Supporters of genetically modified or engineered foods want you to believe that the concept is no big deal and that humans have been cross-breeding and “modifying” food for centuries.
In reality, however, GMO seeds and foods created in a lab are far different than the traditional hybrid crop. In fact, the latter has only been in existence for a few decades.
If it weren’t for the intense lobbying of St. Louis-based biotech giant Monsanto, GMOs would likely never have been introduced at all in the United States.
AltHealthWorks reports that in 1986, four executives from Monsanto visited the White House to see then-Vice President George H. W. Bush with the objective of gaining a valuable ally in the most powerful government in the world. Although President Ronald Reagan still had two years left in his second term, it was already widely believed at that time that Bush the Elder would run for the presidency in 1988.
Betting on a deregulation president
Reagan’s administration was known for many accomplishments: improving the economy, strengthening the military, and dealing decisively with a Soviet Union whose power and influence was waning. However, Reagan was also a deregulator; if there was red tape he could cut in Washington in order to benefit business, industry and the economy in general, he would gladly do it.
Enter Monsanto, a company that wanted to get in on the deregulation bandwagon of the era.
One year later, Bush took the bait and paid a visit to the company’s headquarters for a media event that included personal time with company scientists and reps.
Monsanto’s reps wanted Bush to help them get their dangerously untested GMOs to market, and pleaded with him…to help make it happen.
What Bush said in response gave rise to a culture of blissful ignorance and irresponsibility that allowed Monsanto’s controversial “frankencrops” to spread virtually unopposed ever since.
The company had tens of millions of dollars at stake and a number of regulatory hurdles to overcome as the Department of Agriculture painstakingly went through its regulatory approval process.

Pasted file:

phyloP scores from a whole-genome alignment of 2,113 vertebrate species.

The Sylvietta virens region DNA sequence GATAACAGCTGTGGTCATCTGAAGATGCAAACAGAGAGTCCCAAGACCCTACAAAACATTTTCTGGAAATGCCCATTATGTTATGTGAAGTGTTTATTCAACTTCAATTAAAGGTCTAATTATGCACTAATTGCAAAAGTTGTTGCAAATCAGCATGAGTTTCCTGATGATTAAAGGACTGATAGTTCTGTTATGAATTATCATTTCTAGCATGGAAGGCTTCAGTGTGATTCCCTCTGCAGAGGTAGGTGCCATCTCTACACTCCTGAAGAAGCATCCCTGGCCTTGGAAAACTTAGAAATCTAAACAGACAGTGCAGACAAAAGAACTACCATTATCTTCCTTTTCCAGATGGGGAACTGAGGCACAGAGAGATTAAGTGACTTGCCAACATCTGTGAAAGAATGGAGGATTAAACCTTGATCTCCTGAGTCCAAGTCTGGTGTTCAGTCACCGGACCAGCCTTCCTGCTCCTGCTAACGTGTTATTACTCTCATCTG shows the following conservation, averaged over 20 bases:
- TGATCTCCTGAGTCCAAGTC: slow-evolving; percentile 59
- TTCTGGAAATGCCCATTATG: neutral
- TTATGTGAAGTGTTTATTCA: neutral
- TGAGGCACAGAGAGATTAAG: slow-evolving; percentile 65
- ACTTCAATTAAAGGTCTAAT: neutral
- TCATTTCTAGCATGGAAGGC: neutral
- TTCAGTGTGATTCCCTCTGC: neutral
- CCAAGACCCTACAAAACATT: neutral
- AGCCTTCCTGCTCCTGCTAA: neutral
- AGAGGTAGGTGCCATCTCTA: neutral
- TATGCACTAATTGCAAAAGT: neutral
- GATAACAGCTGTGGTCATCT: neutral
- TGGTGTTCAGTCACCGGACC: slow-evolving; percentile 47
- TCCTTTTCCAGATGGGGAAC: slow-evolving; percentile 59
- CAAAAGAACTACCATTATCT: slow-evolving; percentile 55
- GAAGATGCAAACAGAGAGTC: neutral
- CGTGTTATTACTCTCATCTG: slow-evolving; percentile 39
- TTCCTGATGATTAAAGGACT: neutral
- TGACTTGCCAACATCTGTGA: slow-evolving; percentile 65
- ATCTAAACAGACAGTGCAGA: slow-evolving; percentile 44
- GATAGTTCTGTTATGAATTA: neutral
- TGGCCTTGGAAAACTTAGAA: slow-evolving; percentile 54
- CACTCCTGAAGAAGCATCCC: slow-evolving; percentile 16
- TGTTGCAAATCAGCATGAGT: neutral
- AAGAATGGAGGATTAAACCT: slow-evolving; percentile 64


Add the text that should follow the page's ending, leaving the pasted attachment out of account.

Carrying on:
In 1987, Monsanto found itself in a difficult position. The company desperately wanted to begin testing their GMO crops in a live environment – a farm in Illinois – but they needed USDA approval in order to move forward.
Initially, Monsanto executives were ready to introduce GMOs slowly. However, the company grew increasingly frustrated by the approval process and instead opted to pursue a more aggressive policy of “eliminating what White House hardliners called ‘bureaucratic hurdles’ like health and environmental safety testing, which were Monsanto’s key problems,” according to narrator and director Marie-Monique Robin in the film, The World According to Monsanto.
In a clip that appears in the film, Bush is seen meeting with Monsanto scientists and reps as cameras from the media flash and reporters scratch notes. One scientist proceeds to explain the basics of how GMO foods are created.
The seven words that changed it all
“…We take DNA, cut it apart, mix different pieces together and then rejoin them, splice them back together,” he says. “This tube contains DNA that was made from a bacterium…”
That leads Bush to respond with a question: “This will lead you have a stronger plant or a plant that will lead you to…?”
“In this case it resists the herbicide,” the Monsanto rep says. Another rep adds, “We have a fabulous herbicide.”
They were talking about Roundup, the glyphosate-containing product whose main ingredient was recently declared a likely human carcinogen by the World Health Organization.
This is followed by seven words that will eventually change the game in favor of Monsanto. The clip shows Bush laughing and saying of Monsanto’s pleas to hasten the regulatory process, “Call me…we’re in the dereg business.” Then he adds, “Maybe we can help.”
With that, the rise of the GMO industry in the U.S. began, and as many have demonstrated, it is growing at the expense of the U.S. consumer.
Towards the end of the clip, Bush’s vice president, Dan Quayle, makes an announcement that describes the real reason that GMOs were fast-tracked in the U.S. even though other countries are banning them.
See the film clip and view Bush’s seven infamous words here.